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that unmarried ladies should be particularly cautious about their hearts when they reach the peculiarly tender and susceptible age of forty-two.

ARRIVAL AT A TURKISH CITY.

WE soon neared the southern bank of the river, but no sounds came down from the blank walls above, and there was no living thing that we could yet see, except one great hovering bird of the vulture race, flying low, and intent, and wheeling round and round over the pest-accursed city.

But presently there issued from the postern a group of human beings—beings with immortal souls, and possibly some reasoning faculties—but to me the grand point was this, that they had real, substantial, and incontrovertible turbans; they made for the point towards which we were steering, and when at last I sprang upon the shore, I heard and saw myself now first surrounded by men of Asiatic race. I have since ridden through the land of the Osmanlees, from the Servian Border to the Golden Horn-from the gulf of Satalieh to the tomb of Achilles; but never have I seen such ultra-Turkish-looking fellows as those who received me on the banks of the Save; they were men in the humblest order of life, having come to meet our boat in the hope of earning something by carrying our luggage up to the city; but poor though they were, it was plain that they were Turks of the proud old school, and had not yet forgotten the fierce, careless bearing of the once victorious Ottomans.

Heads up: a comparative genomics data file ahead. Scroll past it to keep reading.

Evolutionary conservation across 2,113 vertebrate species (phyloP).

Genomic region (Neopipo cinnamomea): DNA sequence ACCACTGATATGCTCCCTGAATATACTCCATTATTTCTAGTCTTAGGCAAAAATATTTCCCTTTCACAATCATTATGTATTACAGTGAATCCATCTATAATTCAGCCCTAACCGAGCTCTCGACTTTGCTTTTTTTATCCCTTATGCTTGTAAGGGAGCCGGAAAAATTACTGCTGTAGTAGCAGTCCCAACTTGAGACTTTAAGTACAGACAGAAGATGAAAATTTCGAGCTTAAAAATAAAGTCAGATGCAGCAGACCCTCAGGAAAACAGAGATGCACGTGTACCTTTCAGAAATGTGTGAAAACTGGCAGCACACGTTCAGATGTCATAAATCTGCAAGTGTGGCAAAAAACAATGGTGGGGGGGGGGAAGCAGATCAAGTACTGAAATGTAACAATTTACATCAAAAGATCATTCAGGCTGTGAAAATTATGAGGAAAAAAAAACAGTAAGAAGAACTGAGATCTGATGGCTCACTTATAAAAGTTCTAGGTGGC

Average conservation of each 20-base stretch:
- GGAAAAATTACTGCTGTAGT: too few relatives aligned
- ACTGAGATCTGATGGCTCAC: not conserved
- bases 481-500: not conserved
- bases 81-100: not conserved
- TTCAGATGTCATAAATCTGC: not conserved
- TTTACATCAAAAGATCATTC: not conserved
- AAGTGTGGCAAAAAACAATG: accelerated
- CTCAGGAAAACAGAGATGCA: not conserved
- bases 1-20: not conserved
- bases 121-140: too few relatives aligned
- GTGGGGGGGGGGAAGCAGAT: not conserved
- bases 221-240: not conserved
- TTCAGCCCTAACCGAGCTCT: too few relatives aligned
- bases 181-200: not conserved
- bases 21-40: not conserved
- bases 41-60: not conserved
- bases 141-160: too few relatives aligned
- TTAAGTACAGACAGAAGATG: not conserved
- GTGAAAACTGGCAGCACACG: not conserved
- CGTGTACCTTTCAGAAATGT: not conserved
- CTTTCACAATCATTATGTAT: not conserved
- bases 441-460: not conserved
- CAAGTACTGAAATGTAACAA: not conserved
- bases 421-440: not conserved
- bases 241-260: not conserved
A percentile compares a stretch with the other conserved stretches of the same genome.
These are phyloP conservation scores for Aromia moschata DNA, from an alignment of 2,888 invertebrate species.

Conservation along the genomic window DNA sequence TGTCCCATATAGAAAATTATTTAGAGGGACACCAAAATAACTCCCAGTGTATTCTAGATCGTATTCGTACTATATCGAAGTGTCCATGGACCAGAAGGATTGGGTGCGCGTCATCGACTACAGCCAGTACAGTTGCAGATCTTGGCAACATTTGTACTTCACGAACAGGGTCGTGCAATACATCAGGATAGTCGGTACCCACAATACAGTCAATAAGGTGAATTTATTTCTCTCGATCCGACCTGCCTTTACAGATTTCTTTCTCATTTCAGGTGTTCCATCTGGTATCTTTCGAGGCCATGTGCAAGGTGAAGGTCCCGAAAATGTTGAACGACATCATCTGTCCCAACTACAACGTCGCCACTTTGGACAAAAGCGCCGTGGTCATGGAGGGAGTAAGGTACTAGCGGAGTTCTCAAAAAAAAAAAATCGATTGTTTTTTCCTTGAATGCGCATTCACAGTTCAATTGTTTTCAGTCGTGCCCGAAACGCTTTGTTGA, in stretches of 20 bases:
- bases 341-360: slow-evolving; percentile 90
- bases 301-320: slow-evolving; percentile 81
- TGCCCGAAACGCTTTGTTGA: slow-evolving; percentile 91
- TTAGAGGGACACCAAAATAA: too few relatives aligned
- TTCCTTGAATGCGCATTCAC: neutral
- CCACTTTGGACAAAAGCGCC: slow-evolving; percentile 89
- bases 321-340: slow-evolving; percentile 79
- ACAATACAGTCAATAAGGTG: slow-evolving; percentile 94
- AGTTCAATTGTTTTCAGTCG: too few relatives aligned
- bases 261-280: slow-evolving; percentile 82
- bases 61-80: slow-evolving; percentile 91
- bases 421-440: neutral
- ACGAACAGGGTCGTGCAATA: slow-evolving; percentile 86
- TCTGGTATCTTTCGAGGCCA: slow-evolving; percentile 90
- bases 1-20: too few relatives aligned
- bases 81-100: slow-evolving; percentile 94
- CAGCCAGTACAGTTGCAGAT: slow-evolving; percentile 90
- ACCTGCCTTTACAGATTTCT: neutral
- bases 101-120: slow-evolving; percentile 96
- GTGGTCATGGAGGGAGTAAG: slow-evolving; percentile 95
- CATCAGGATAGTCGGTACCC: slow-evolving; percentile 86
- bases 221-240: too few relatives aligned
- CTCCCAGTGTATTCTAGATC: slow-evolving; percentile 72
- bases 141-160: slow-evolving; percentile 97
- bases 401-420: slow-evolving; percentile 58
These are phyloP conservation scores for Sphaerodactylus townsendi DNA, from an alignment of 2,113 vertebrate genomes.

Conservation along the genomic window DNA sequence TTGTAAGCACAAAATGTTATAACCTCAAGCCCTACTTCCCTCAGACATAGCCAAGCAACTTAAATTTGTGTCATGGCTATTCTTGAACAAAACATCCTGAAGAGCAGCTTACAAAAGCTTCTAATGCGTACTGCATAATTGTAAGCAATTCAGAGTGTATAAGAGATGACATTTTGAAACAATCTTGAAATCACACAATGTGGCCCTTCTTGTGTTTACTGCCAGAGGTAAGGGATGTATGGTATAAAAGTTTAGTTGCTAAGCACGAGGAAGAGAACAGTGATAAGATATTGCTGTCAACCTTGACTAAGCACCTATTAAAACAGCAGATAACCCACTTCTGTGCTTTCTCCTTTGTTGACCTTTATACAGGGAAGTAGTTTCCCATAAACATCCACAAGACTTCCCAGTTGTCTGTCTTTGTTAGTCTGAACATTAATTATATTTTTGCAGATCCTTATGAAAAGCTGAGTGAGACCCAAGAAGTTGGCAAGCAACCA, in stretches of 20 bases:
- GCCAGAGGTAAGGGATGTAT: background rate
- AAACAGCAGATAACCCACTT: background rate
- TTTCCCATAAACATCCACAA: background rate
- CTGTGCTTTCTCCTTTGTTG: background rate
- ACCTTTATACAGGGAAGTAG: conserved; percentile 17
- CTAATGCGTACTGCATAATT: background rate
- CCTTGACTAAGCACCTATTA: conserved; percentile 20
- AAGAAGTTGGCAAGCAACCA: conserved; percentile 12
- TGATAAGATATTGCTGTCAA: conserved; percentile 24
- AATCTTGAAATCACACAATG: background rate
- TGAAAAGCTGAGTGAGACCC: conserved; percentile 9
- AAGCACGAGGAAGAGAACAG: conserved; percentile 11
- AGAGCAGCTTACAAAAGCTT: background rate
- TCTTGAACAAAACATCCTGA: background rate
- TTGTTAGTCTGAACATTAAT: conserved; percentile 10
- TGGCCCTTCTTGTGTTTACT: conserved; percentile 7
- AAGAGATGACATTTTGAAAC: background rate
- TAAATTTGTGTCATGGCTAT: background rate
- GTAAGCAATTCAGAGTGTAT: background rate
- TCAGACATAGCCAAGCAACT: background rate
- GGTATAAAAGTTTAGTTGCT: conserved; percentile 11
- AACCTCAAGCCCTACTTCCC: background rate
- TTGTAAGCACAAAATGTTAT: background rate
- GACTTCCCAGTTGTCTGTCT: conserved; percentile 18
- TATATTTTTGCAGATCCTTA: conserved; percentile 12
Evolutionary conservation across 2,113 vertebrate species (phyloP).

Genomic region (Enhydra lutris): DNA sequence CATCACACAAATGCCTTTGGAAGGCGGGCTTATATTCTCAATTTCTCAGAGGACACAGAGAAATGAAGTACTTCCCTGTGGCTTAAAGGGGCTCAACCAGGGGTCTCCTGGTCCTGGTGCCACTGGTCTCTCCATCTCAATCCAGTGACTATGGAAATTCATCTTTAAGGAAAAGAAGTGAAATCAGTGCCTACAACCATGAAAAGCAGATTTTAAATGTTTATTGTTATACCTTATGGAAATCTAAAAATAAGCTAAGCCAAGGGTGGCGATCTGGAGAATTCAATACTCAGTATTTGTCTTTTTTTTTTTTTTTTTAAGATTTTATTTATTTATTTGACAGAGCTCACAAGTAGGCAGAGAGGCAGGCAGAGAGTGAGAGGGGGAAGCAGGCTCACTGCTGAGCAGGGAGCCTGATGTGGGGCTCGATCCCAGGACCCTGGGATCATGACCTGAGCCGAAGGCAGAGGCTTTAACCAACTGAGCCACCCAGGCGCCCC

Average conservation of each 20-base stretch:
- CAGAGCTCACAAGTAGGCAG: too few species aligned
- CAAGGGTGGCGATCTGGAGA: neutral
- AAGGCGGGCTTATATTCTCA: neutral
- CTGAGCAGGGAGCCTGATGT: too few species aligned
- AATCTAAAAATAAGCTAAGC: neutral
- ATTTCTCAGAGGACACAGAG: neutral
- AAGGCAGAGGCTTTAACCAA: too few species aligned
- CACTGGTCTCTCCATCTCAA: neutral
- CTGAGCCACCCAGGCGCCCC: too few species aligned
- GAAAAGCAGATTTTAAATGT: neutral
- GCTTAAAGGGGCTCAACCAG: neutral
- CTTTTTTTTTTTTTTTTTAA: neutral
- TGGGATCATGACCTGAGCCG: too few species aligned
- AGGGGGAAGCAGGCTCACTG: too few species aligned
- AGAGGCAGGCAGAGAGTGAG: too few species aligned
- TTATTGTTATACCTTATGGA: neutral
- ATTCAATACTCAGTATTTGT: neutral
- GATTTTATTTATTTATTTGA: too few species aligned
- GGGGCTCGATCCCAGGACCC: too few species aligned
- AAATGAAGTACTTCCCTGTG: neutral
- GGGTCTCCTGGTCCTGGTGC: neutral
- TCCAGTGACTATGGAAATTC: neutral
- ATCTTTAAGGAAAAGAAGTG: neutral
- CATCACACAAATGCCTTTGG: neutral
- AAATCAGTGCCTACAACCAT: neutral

Though the province of Servia generally has obtained a kind of independence, yet Belgrade, as being a place of strength on the frontier, is still garrisoned by Turkish troops, under the command of a pasha. Whether the fellows who now surrounded us were soldiers or peaceful inhabitants I did not understand; they wore the old Turkish costume-vests and jackets of many and brilliant colours, divided from the loose petticoat-trowsers by masses of shawl, which were folded in heavy volumes around their waists, so as to give the meagre wearers something of the dignity of true corpulence. The shawl enclosed a whole bundle of weapons; no man bore less than one brace of immensely long pistols, and a yataghan (or cutlass), with a dagger or two, of various shapes and sizes ; most of these arms were inlaid with silver and highly burnished, so that they contrasted shiningly with the decayed grandeur of the garments to which they were attached (this carefulness of his arms is a point of honour with the Osmanlee, who never allows his bright yataghan to suffer from his own adversity); then the long drooping mustachios, and the ample folds of the once white turbans that lowered over the piercing eyes, and the haggard features of the men, gave them an air of gloomy pride, and that appearance of trying to be disdainful under difficulties, which